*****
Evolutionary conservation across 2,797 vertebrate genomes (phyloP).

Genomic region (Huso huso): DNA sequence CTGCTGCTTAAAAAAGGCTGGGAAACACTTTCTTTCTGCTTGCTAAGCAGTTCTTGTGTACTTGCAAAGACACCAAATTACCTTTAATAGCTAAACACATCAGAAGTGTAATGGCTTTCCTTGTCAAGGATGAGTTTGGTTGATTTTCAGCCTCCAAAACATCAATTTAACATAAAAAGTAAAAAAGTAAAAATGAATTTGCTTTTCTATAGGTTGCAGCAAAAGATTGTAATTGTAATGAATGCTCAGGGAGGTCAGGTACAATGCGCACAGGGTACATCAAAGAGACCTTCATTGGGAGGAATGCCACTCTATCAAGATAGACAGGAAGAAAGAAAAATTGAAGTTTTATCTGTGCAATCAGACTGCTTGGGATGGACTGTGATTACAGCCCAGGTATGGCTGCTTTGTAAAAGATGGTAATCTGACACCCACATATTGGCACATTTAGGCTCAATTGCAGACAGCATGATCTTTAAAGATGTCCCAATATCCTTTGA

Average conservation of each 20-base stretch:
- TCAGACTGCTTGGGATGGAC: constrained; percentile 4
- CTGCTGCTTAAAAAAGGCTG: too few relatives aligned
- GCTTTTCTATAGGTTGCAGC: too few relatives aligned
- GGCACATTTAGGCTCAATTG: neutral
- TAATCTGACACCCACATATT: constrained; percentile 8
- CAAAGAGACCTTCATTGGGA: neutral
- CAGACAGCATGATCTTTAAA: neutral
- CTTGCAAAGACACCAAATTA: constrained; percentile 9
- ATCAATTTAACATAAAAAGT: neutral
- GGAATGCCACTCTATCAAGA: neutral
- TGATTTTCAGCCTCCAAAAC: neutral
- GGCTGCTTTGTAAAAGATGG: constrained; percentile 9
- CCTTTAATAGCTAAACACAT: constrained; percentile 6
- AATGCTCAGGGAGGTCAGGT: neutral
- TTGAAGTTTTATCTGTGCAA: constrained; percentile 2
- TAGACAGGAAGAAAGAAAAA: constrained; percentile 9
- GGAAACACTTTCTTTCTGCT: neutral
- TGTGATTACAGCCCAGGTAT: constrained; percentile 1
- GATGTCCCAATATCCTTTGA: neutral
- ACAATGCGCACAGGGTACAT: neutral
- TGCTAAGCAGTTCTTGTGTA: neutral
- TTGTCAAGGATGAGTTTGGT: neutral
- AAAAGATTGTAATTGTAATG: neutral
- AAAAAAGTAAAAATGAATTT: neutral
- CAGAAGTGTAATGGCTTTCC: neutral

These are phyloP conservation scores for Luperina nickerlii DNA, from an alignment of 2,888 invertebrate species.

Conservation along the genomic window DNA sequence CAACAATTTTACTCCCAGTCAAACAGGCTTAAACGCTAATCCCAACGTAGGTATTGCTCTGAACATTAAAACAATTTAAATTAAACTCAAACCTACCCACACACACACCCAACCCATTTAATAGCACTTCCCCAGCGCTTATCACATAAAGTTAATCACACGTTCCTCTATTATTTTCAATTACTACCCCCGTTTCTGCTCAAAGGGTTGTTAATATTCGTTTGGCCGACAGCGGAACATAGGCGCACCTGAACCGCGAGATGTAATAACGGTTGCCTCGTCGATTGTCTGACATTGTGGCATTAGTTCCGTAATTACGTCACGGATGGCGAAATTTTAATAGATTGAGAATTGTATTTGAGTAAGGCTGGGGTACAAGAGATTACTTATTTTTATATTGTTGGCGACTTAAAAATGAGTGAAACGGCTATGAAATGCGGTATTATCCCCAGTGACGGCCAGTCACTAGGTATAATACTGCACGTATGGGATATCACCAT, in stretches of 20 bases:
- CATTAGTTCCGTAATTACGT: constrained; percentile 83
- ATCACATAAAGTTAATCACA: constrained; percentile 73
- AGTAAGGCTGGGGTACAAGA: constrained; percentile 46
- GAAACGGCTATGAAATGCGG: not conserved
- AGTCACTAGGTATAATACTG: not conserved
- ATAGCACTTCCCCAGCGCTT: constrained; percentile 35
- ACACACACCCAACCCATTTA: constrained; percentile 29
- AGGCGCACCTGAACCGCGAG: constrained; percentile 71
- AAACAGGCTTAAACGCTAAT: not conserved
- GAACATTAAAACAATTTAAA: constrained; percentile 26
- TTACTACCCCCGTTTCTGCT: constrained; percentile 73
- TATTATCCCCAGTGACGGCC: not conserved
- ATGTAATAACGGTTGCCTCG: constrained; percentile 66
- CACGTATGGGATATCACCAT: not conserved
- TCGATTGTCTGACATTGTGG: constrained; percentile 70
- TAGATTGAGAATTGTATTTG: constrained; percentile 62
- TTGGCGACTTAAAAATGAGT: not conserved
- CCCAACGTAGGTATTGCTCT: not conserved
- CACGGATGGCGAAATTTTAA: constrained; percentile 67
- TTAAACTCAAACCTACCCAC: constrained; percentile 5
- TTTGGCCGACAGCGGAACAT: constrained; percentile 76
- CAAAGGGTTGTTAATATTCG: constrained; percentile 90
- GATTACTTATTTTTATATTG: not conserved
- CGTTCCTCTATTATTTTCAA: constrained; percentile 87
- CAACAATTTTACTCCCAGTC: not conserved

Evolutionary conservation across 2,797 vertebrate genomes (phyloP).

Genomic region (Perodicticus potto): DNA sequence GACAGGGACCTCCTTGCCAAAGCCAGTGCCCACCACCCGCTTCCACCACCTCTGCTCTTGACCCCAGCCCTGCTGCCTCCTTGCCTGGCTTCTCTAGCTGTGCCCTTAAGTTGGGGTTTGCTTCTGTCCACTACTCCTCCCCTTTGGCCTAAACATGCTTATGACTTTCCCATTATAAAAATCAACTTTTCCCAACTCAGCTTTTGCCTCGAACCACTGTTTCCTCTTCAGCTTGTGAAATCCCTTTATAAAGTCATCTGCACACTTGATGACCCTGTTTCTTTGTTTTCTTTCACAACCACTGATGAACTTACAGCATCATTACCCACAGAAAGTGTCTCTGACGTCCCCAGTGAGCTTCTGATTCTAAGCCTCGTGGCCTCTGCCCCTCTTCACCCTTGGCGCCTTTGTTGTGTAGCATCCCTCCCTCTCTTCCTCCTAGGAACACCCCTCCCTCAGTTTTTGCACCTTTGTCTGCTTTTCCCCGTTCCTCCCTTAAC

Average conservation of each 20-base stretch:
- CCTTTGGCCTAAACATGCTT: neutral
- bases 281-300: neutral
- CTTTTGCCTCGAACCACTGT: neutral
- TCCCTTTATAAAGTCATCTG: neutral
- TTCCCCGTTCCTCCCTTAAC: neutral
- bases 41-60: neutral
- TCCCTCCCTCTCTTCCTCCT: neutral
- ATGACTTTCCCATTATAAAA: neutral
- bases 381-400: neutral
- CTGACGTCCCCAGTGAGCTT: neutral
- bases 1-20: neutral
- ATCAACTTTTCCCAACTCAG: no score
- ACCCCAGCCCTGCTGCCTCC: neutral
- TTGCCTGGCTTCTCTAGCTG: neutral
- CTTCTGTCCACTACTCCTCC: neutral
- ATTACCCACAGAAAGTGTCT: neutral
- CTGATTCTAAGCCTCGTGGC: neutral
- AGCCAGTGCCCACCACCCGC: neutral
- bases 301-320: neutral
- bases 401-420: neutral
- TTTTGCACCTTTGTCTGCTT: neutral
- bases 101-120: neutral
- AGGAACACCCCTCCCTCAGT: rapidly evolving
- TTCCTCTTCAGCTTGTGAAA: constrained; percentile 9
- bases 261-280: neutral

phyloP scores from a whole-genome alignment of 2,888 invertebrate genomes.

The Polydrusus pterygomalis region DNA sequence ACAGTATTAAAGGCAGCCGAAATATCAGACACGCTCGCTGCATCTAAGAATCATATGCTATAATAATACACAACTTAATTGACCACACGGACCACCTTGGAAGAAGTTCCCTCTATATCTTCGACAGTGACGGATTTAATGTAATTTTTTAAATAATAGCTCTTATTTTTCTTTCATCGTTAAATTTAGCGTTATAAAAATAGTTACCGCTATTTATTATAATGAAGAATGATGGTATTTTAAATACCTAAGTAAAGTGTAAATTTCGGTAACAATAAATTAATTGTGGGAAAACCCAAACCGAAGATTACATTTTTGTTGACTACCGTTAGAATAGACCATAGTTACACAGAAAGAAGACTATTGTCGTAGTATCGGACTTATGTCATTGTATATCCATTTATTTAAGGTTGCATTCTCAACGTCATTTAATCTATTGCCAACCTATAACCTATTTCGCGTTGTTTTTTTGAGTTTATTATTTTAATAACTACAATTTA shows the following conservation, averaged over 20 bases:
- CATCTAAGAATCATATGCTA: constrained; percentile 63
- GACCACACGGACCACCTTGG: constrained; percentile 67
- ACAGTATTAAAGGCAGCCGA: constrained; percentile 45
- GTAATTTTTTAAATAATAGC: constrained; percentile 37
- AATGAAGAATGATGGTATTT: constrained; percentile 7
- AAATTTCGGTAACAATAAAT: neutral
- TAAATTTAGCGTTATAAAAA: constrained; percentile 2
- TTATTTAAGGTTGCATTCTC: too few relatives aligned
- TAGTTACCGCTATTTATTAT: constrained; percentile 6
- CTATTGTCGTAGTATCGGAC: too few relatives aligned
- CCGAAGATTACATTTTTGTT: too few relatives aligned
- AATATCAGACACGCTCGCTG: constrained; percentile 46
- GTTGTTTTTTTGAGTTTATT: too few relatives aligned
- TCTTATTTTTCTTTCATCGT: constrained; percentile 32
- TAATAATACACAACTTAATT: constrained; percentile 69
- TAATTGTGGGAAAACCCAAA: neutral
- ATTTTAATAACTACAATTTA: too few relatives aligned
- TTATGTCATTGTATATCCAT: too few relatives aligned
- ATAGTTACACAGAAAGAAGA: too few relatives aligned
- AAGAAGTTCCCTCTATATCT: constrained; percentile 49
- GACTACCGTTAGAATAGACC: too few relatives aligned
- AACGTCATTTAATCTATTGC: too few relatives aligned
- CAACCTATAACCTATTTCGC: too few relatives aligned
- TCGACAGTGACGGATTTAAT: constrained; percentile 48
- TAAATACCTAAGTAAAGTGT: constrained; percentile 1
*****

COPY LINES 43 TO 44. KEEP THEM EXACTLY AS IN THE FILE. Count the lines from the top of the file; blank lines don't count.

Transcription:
- ATGTAATAACGGTTGCCTCG: constrained; percentile 66
- CACGTATGGGATATCACCAT: not conserved